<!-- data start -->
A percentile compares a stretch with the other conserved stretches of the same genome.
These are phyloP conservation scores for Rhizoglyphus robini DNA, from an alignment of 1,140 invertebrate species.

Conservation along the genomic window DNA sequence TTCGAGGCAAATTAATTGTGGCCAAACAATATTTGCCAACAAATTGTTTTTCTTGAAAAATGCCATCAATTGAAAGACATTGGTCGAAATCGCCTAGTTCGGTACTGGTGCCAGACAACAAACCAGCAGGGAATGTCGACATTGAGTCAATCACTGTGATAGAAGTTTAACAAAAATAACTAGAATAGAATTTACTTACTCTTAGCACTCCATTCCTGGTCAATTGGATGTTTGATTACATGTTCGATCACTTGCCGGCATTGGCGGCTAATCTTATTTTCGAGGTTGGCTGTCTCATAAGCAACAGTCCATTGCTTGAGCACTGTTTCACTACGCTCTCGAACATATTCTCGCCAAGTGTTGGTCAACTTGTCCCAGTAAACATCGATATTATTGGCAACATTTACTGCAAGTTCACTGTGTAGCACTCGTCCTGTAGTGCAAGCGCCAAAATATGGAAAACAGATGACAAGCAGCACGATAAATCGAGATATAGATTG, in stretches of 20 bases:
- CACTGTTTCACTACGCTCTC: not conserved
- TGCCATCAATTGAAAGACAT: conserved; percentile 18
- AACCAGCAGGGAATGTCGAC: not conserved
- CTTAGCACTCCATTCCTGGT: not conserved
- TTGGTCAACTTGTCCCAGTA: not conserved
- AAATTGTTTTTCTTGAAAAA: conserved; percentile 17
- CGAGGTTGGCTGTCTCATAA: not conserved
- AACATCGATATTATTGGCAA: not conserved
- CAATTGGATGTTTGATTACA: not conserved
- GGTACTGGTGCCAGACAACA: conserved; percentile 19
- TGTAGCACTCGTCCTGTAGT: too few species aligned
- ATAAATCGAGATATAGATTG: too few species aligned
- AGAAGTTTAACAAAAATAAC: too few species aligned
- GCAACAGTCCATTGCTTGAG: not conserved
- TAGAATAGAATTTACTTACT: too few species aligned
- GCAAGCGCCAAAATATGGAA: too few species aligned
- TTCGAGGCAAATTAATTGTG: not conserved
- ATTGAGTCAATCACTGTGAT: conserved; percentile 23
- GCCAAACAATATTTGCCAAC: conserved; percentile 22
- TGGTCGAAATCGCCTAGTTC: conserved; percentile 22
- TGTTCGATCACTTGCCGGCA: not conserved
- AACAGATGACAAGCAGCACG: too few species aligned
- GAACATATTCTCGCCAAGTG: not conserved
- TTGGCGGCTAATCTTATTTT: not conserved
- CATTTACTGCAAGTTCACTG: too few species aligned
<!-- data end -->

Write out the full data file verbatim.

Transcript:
A percentile compares a stretch with the other conserved stretches of the same genome.
These are phyloP conservation scores for Rhizoglyphus robini DNA, from an alignment of 1,140 invertebrate species.

Conservation along the genomic window DNA sequence TTCGAGGCAAATTAATTGTGGCCAAACAATATTTGCCAACAAATTGTTTTTCTTGAAAAATGCCATCAATTGAAAGACATTGGTCGAAATCGCCTAGTTCGGTACTGGTGCCAGACAACAAACCAGCAGGGAATGTCGACATTGAGTCAATCACTGTGATAGAAGTTTAACAAAAATAACTAGAATAGAATTTACTTACTCTTAGCACTCCATTCCTGGTCAATTGGATGTTTGATTACATGTTCGATCACTTGCCGGCATTGGCGGCTAATCTTATTTTCGAGGTTGGCTGTCTCATAAGCAACAGTCCATTGCTTGAGCACTGTTTCACTACGCTCTCGAACATATTCTCGCCAAGTGTTGGTCAACTTGTCCCAGTAAACATCGATATTATTGGCAACATTTACTGCAAGTTCACTGTGTAGCACTCGTCCTGTAGTGCAAGCGCCAAAATATGGAAAACAGATGACAAGCAGCACGATAAATCGAGATATAGATTG, in stretches of 20 bases:
- CACTGTTTCACTACGCTCTC: not conserved
- TGCCATCAATTGAAAGACAT: conserved; percentile 18
- AACCAGCAGGGAATGTCGAC: not conserved
- CTTAGCACTCCATTCCTGGT: not conserved
- TTGGTCAACTTGTCCCAGTA: not conserved
- AAATTGTTTTTCTTGAAAAA: conserved; percentile 17
- CGAGGTTGGCTGTCTCATAA: not conserved
- AACATCGATATTATTGGCAA: not conserved
- CAATTGGATGTTTGATTACA: not conserved
- GGTACTGGTGCCAGACAACA: conserved; percentile 19
- TGTAGCACTCGTCCTGTAGT: too few species aligned
- ATAAATCGAGATATAGATTG: too few species aligned
- AGAAGTTTAACAAAAATAAC: too few species aligned
- GCAACAGTCCATTGCTTGAG: not conserved
- TAGAATAGAATTTACTTACT: too few species aligned
- GCAAGCGCCAAAATATGGAA: too few species aligned
- TTCGAGGCAAATTAATTGTG: not conserved
- ATTGAGTCAATCACTGTGAT: conserved; percentile 23
- GCCAAACAATATTTGCCAAC: conserved; percentile 22
- TGGTCGAAATCGCCTAGTTC: conserved; percentile 22
- TGTTCGATCACTTGCCGGCA: not conserved
- AACAGATGACAAGCAGCACG: too few species aligned
- GAACATATTCTCGCCAAGTG: not conserved
- TTGGCGGCTAATCTTATTTT: not conserved
- CATTTACTGCAAGTTCACTG: too few species aligned